Sunday, February 3, 2013
PCN-Maoist CPN-Maoist CC threatens to launch people’s revolt and announces February 10th strike over Dailekh case
KATHMANDU, Jan 31: Making public its protest program Wednesday to exert pressure for a roundtable assembly to break the political deadlock, the CPN-Maoist has threatened to launch a people´s revolt. A meeting of the party´s central committee concluded that the ruling alliance led by the UCPN (Maoist) and the opposition alliance led by the Nepali Congress were focused only on power, leaving out the people´s agenda.
“We would have no alternative but to go for a people´s movement if we cannot find a solution through a roundtable assembly,” said Mohan Baidya at a press meet at his party´s head office. He claimed that the ruling UCPN (Maoist) was involved in anti-national activities, referring to the Baburam Bhattarai government´s signing of the BIPPA agreement with India and also its turning over of security at the national and international airports to India. The opposition parties were just demanding leadership of the government without any agenda, he said.
“We will move ahead criticizing both sides – the ruling parties´ anti-national activities and opposition parties just demanding leadership of the government,” said Baidya, claiming that neither camp had a solution to the political and constitutional deadlock. Baidya said that the roundtable assembly could find a solution through fresh elections or a revival of the constituent assembly.
The Maoists´ immediate program was to hold a roundtable assembly while a people´s revolt on the foundation of people´s war was the party´s political line, he said. The Maoist party has scheduled a program of struggle against the ´anti-national´ activities of the government and for national sovereignty and people´s livelihood, from February 12. Demanding the scrapping of all unequal treaties with India, dismissal of cases dating back to the insurgency period, and a roll back of price hikes, the CPN-Maoist has said that it is to launch a people´s movement.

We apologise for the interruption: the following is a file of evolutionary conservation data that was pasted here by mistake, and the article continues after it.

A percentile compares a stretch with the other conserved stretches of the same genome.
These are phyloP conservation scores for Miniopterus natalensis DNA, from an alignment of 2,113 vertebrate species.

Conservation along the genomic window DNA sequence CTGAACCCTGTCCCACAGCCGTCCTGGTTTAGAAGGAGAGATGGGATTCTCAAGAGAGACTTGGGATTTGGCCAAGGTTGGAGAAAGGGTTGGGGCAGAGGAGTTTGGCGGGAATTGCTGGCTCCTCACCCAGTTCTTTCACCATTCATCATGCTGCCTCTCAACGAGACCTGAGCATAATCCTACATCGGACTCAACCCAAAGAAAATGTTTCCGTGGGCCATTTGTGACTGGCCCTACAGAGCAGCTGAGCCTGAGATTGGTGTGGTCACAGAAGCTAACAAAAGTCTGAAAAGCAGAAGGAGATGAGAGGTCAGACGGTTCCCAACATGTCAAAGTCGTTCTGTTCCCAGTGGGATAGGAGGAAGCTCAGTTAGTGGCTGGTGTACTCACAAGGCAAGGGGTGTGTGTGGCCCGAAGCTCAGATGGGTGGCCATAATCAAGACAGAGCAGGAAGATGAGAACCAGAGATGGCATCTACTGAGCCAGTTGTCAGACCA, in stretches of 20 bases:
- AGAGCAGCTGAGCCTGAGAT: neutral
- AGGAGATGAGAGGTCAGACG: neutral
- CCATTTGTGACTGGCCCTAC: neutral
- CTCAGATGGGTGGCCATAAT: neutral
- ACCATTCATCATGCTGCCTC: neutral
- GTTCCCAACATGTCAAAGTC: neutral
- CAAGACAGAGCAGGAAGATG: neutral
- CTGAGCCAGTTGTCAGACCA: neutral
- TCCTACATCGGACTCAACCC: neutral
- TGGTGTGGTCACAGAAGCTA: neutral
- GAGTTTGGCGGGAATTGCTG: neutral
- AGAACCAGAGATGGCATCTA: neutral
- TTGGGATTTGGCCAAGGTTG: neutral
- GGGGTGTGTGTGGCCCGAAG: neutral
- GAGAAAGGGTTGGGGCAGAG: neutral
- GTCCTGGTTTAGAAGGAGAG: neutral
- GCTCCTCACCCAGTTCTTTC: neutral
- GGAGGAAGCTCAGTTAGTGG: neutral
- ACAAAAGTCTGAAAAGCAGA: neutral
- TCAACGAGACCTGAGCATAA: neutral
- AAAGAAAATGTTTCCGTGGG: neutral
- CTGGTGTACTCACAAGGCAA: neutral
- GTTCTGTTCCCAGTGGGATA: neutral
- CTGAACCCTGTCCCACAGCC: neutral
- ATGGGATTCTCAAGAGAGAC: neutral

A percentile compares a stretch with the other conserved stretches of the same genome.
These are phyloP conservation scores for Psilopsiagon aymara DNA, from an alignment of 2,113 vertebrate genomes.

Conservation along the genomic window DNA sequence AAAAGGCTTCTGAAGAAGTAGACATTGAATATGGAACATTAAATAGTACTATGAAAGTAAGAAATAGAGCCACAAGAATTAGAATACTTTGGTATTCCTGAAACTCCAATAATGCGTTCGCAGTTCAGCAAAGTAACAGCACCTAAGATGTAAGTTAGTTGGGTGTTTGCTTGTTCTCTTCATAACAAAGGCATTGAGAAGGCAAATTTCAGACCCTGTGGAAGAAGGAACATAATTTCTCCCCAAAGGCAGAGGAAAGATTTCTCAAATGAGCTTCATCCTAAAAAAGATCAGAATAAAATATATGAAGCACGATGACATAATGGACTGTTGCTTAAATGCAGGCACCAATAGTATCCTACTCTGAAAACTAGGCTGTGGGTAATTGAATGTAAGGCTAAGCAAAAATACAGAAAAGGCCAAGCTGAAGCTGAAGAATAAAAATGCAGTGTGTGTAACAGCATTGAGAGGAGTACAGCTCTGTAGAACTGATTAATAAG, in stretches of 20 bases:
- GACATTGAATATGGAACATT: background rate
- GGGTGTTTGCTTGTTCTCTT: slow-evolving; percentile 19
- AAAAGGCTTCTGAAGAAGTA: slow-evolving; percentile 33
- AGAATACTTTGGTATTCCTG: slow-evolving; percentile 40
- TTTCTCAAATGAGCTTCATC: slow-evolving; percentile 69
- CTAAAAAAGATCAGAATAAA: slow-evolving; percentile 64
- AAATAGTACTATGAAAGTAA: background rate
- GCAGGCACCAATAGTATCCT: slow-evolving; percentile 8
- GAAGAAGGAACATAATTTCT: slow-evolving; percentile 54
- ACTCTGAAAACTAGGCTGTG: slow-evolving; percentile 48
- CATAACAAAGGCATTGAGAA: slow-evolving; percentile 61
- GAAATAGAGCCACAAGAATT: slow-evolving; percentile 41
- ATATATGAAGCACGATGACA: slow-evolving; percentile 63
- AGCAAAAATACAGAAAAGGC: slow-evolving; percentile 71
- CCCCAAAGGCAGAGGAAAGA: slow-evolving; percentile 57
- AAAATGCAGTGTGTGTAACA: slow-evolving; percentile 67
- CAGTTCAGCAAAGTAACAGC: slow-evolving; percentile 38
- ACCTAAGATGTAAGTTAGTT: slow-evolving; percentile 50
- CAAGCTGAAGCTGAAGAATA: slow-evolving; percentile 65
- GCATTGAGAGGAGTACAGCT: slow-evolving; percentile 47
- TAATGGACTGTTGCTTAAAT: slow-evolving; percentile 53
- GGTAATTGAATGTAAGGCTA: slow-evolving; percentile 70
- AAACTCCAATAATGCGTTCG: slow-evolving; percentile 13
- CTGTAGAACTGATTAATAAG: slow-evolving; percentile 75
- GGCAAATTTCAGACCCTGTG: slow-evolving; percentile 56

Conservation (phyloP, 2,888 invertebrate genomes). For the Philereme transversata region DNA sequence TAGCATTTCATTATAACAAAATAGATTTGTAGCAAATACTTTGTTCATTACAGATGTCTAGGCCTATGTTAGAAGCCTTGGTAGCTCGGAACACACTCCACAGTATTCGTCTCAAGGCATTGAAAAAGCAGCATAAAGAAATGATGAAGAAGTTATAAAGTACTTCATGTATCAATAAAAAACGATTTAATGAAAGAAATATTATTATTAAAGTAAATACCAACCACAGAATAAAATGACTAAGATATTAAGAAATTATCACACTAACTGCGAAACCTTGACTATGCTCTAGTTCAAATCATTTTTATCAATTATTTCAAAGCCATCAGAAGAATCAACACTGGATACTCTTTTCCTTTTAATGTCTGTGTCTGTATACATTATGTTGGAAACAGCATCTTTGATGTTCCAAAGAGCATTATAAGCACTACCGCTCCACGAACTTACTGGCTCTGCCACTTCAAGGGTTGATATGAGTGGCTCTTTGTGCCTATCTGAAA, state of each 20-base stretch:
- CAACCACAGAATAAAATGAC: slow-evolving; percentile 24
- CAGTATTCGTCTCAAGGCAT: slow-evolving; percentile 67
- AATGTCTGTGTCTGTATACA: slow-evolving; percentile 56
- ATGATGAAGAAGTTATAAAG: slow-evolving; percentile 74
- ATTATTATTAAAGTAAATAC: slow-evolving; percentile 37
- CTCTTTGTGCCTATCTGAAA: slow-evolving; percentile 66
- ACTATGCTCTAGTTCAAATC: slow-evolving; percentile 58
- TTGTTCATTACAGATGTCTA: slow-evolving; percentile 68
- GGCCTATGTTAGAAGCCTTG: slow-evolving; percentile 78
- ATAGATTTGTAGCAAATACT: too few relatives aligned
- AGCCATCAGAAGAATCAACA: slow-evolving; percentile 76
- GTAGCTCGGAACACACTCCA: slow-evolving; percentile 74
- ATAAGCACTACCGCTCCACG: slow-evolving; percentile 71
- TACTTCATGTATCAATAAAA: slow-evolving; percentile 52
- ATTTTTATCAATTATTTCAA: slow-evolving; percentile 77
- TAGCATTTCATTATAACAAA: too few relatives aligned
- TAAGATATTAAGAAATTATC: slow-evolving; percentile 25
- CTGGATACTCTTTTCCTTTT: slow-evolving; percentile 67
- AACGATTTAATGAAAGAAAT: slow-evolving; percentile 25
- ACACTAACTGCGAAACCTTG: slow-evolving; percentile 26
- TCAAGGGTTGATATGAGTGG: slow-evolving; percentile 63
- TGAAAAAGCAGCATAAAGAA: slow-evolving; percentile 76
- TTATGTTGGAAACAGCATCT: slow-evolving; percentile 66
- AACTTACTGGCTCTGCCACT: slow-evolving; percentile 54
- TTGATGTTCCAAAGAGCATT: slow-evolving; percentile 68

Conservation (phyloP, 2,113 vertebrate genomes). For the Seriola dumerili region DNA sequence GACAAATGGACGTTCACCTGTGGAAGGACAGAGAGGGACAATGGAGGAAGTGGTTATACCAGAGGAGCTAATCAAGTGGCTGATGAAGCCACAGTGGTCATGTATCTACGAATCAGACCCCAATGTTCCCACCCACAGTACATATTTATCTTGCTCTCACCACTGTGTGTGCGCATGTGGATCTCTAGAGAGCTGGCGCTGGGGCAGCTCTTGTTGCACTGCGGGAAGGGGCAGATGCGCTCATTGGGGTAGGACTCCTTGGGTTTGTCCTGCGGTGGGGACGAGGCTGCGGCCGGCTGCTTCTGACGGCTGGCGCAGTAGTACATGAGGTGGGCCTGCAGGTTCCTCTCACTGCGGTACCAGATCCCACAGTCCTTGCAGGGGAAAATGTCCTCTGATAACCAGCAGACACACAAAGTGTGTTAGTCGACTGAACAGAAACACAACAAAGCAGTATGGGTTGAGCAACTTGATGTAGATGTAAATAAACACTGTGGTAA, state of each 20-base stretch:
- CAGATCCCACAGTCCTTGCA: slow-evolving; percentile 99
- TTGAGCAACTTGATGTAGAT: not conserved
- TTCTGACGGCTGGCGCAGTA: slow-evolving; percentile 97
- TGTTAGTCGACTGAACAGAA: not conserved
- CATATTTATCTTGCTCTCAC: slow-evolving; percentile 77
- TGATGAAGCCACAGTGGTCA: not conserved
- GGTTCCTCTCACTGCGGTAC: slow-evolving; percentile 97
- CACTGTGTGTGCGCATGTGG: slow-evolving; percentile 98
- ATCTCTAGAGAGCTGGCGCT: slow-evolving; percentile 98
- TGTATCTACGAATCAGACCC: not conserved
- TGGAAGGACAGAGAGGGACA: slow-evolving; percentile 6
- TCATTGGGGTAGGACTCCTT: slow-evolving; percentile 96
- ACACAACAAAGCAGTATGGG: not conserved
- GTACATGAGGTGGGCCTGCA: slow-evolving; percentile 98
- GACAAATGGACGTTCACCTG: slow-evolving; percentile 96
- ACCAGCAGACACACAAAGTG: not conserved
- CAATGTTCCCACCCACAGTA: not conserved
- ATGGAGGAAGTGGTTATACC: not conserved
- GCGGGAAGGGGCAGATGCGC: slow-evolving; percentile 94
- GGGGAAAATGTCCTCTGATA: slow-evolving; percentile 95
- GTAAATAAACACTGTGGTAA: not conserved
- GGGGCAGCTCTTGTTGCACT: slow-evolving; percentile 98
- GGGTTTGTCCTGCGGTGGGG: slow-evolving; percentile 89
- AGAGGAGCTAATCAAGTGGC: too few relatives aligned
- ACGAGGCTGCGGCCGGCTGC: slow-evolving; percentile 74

Maoist party has made public a program of interactions, gatherings, sit-in protests and mass rallies in the cities. The party also decided to hold extensive dialogue among the federalists, republicans and nationalists, to form a joint front. Earlier, the Maoists had formed a joint front under the leadership of Vice-chairman CP Gajurel. Eleven fringe leftist parties were involved in the front. The joint front is one of the “magical weapons” of the revolution. The revolutionary communist party, the revolutionary army and joint fronts are supposed to be the magical weapons. The party also decided to uphold a policy of one person one post for party leaders and cadres. Similarly, the party decided to dissolve its non-geographical state committees, but non-geographical braches would be formed in the main cities. The CPN-Maoist has a total 14 state committees, including geographical and non-geographical ones.
KATHMANDU: Dubbing them “political prisoners”, the CPN-Maoist on Saturday demanded that the charges against Maoist cadres held in Dailekh for the 2004 murder of journalist Dekendra Thapa be withdrawn and they be immediately released. Issuing a statement on behalf of the party, General Secretary Ram Bahadur Thapa announced that a nationwide strike has been imposed on February 10 to protest the arrest of the Maoist cadres and, what he said, revival of the cases during “people’s war”.
The Dailekh District Court on Friday remanded five persons —four affiliated with CPN-Maoist and one with UCPN-Maoist—to custody till a final verdict and issued an arrest warrant against four others who allegedly murdered Thapa in Dailekh almost nine years ago. As per the Comprehensive Peace Accord (CPA), both the parties – government and the then rebel group– had agreed to solve the war-era cases through Truth Reconciliation Commission (TRC), Thapa said in a statement. He claimed that the arrest and the prosecution are a clear violation of the Interim Constitution of Nepal as it has envisaged the formation of TRC to deal with conflict-era cases.
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